Living on the Cheap
Todd: So I'm here with Dan, and he lives in Bali, Indonesia. And he’s talking about slow travel, which is the concept of living in a foreign country for a long time to experience the culture and the lifestyle.
Dan, can you talk a little bit about the cost, like if somebody wants to really do this, how much money do they need for housing, transportation, food, things like that?
Dan: Well, when I quit my job four years ago, I had a mantra in my head. And I always said, all I need to be happy in life is a thousand bucks and a backpack. And I thought, if I could really simplify my life and take away all the overhead cost of car payment or a mortgage on a house or student load debts, credit cards, things like that, all I would need is a thousand dollars of income a month in order to own my time and to spend my time going to anywhere I wanted.
I think realistically in places in Southeast Asia, if you want to move around every two or three months or go visit friends at another city, you're going to want at least $1,500 to $2,000 a month. And that’s going to give you, I would say, a quite luxurious lifestyle.
Obviously, you could come here to Bali and live for $700 a month and you could do the same in Nha Trang like we’re talking earlier, maybe even easier in Vietnam. But the real cost come in is when you want to explore and move around internationally. So if you’re living in Nha Trang and you’d like to visit a friend in Bangkok every three months or something like that, you’re going to want more like 1,500 to 2,000 a month.
Todd: So could you like break down the cost? So what kind of cost are we talking here? Like how much would you pay for housing? How much would you pay, you know, for food every month? How much would you pay for health insurance? Things like that.
Dan: Sure, I mean, if we can make like a vast generalization across Southeast Asia in general. I know it’s a huge place but in most places for a furnished apartment, for a solo traveler, you’re going to look at anywhere from $250 to $750 a month. So let’s just ballpark it and say $500. You know, in a place like Manila, you’re going to get a great apartment for $500. In a place like Bangkok, you’re going to get even better apartment for $500. And again, you have to commit to a month at least to get these kinds of rates. But if you’re willing to do that, stay for few months, you’re going to get really good advantage there.
Let’s take Bangkok as an example. $500, you’re going to have a great apartment. For another $500, you are going to eat like King Midas. And then let’s say your internet is $30 a month and your health insurance in $120 a month. We’re at about $1,200 a month now. And I’d say, on top of that, it's all about the most dangerous habit for your wallet on the planet, and it is travel. So if you decide that you want to go home for Christmas and you want to go home for Thanksgiving as well for Americans, you know, that’s going to kill your piggy bank. But if you don’t travel so much, you could easily stay in a place like Bangkok for $1,000 to $1,500 a month.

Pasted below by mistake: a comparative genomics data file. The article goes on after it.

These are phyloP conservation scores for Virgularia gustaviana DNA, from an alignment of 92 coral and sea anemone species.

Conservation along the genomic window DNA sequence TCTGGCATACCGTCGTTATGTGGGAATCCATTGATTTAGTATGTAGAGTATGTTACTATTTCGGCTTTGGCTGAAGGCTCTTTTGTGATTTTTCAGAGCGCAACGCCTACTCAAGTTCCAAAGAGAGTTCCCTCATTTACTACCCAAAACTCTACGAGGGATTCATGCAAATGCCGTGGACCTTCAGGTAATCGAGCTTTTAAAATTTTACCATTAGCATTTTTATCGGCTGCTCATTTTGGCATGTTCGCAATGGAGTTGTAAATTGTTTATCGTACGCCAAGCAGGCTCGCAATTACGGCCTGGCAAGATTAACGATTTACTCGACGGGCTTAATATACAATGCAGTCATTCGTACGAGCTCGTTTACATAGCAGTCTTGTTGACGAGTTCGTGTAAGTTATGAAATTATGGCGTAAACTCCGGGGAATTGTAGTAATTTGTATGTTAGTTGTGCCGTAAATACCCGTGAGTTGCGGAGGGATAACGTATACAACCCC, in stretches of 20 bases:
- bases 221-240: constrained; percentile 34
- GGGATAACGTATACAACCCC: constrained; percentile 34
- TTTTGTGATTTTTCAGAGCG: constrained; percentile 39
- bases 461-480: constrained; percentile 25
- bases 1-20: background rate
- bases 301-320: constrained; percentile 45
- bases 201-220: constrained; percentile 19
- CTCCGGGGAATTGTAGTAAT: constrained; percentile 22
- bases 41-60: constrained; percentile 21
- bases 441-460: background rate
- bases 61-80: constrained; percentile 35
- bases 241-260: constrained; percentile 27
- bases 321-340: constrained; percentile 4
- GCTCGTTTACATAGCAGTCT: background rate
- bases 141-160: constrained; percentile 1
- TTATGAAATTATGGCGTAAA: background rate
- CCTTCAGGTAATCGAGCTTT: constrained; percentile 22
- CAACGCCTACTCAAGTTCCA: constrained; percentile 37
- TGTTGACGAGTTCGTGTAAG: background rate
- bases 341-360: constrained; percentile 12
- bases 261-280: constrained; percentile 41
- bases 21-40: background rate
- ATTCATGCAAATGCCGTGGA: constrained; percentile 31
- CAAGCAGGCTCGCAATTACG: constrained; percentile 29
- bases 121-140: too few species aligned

Todd: So, what about like a, you know, going out having beers and thinks like that? Like are there certain habits that you have to kind of curtail or keep down so that you save money?
Dan: Well, it really depends where you live. So, in the Philippines you could go out and party every night and it won’t make a dent in your wallet. Whereas in places like here in Bali, you had to be really careful because beers can be $7 for one cocktail. So if you go out to the club and you order 4 cocktails, and you meet a cute girl and you buy her 2 cocktails, that could easily turn into a $50 evening, and that’s going to kill your traveler’s budget.
So generally in Southeast Asia going out for social drinks isn’t a big impact on your wallet because booze here is relatively cheap. But definitely that can have a big impact.
Todd: Alright, thanks for the advice.
End of Transcript
I had a mantra in my head.
A mantra is something you often repeat to yourself for focus or motivation. Notice the following:
- He repeated the mantra is 'I can do it!'
- 'Ohm' is famous buddhist mantra.
I could simplify my life and take away the overhead.
Overhead is basic costs needed to operate, especially in business. Notice the following:
- Our overhead is way too high.
- We cuts staff to lower overhead costs.
ballpark ... figure
So let’s just ballpark it?
A ballpark figure is an estimate about basic costs. Notice the following:
- What is a ballpark figure for rent in Seoul?
- Can you give me a ballpark figure?
kill your piggy bank
That’s going to kill your piggy bank.
A piggy bank is a place children keep savings. Here, it means to spend most of your money. Notice the following:
- College really killed my piggy bank.
- Living in the city killed my piggy bank.
You have to kind of curtail spending.
When you curtail something, you reduce it. Notice the following:
- I am trying to curtail my sugar intake.
- You should curtail how much you spend on gas.
make a dent .... in your wallet
It won't make a dent in your wallet.
When something makes a dent in your wallet or budget, it costs a lot of money. Notice the following:
- My tax bill really made a dent in my wallet.
- Buying a new suit made a dent in my wallet.